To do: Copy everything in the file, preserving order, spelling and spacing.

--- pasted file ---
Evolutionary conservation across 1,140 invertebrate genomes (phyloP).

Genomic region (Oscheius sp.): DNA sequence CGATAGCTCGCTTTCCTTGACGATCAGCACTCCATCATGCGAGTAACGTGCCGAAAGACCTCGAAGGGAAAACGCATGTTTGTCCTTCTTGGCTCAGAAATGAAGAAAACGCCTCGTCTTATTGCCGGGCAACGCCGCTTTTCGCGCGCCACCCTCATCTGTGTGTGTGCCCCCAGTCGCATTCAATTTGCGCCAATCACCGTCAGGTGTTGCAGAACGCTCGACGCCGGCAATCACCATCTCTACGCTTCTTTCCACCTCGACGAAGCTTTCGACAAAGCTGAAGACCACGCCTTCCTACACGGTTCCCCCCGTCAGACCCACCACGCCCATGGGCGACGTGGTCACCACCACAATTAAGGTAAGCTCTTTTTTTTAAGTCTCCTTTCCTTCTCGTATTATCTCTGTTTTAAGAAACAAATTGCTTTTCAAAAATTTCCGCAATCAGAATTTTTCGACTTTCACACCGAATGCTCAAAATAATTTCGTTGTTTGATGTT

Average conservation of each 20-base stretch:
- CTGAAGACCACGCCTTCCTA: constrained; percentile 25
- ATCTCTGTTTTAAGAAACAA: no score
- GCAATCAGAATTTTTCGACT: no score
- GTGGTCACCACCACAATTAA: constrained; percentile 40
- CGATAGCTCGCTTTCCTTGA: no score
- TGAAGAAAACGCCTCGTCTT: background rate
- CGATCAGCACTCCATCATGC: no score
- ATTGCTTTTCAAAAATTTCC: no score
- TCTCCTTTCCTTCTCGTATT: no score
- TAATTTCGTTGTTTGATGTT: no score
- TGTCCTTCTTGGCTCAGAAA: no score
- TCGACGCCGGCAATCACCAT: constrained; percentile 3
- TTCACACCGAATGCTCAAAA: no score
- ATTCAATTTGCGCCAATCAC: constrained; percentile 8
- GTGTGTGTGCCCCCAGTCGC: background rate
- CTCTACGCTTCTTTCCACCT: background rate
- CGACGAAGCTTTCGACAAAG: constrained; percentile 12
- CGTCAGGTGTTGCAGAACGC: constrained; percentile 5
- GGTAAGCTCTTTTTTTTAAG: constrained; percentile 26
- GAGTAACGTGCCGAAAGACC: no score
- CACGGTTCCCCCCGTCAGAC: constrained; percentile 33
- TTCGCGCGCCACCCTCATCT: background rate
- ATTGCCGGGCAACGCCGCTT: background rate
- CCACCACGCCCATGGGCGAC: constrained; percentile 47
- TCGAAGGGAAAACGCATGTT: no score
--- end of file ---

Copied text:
Evolutionary conservation across 1,140 invertebrate genomes (phyloP).

Genomic region (Oscheius sp.): DNA sequence CGATAGCTCGCTTTCCTTGACGATCAGCACTCCATCATGCGAGTAACGTGCCGAAAGACCTCGAAGGGAAAACGCATGTTTGTCCTTCTTGGCTCAGAAATGAAGAAAACGCCTCGTCTTATTGCCGGGCAACGCCGCTTTTCGCGCGCCACCCTCATCTGTGTGTGTGCCCCCAGTCGCATTCAATTTGCGCCAATCACCGTCAGGTGTTGCAGAACGCTCGACGCCGGCAATCACCATCTCTACGCTTCTTTCCACCTCGACGAAGCTTTCGACAAAGCTGAAGACCACGCCTTCCTACACGGTTCCCCCCGTCAGACCCACCACGCCCATGGGCGACGTGGTCACCACCACAATTAAGGTAAGCTCTTTTTTTTAAGTCTCCTTTCCTTCTCGTATTATCTCTGTTTTAAGAAACAAATTGCTTTTCAAAAATTTCCGCAATCAGAATTTTTCGACTTTCACACCGAATGCTCAAAATAATTTCGTTGTTTGATGTT

Average conservation of each 20-base stretch:
- CTGAAGACCACGCCTTCCTA: constrained; percentile 25
- ATCTCTGTTTTAAGAAACAA: no score
- GCAATCAGAATTTTTCGACT: no score
- GTGGTCACCACCACAATTAA: constrained; percentile 40
- CGATAGCTCGCTTTCCTTGA: no score
- TGAAGAAAACGCCTCGTCTT: background rate
- CGATCAGCACTCCATCATGC: no score
- ATTGCTTTTCAAAAATTTCC: no score
- TCTCCTTTCCTTCTCGTATT: no score
- TAATTTCGTTGTTTGATGTT: no score
- TGTCCTTCTTGGCTCAGAAA: no score
- TCGACGCCGGCAATCACCAT: constrained; percentile 3
- TTCACACCGAATGCTCAAAA: no score
- ATTCAATTTGCGCCAATCAC: constrained; percentile 8
- GTGTGTGTGCCCCCAGTCGC: background rate
- CTCTACGCTTCTTTCCACCT: background rate
- CGACGAAGCTTTCGACAAAG: constrained; percentile 12
- CGTCAGGTGTTGCAGAACGC: constrained; percentile 5
- GGTAAGCTCTTTTTTTTAAG: constrained; percentile 26
- GAGTAACGTGCCGAAAGACC: no score
- CACGGTTCCCCCCGTCAGAC: constrained; percentile 33
- TTCGCGCGCCACCCTCATCT: background rate
- ATTGCCGGGCAACGCCGCTT: background rate
- CCACCACGCCCATGGGCGAC: constrained; percentile 47
- TCGAAGGGAAAACGCATGTT: no score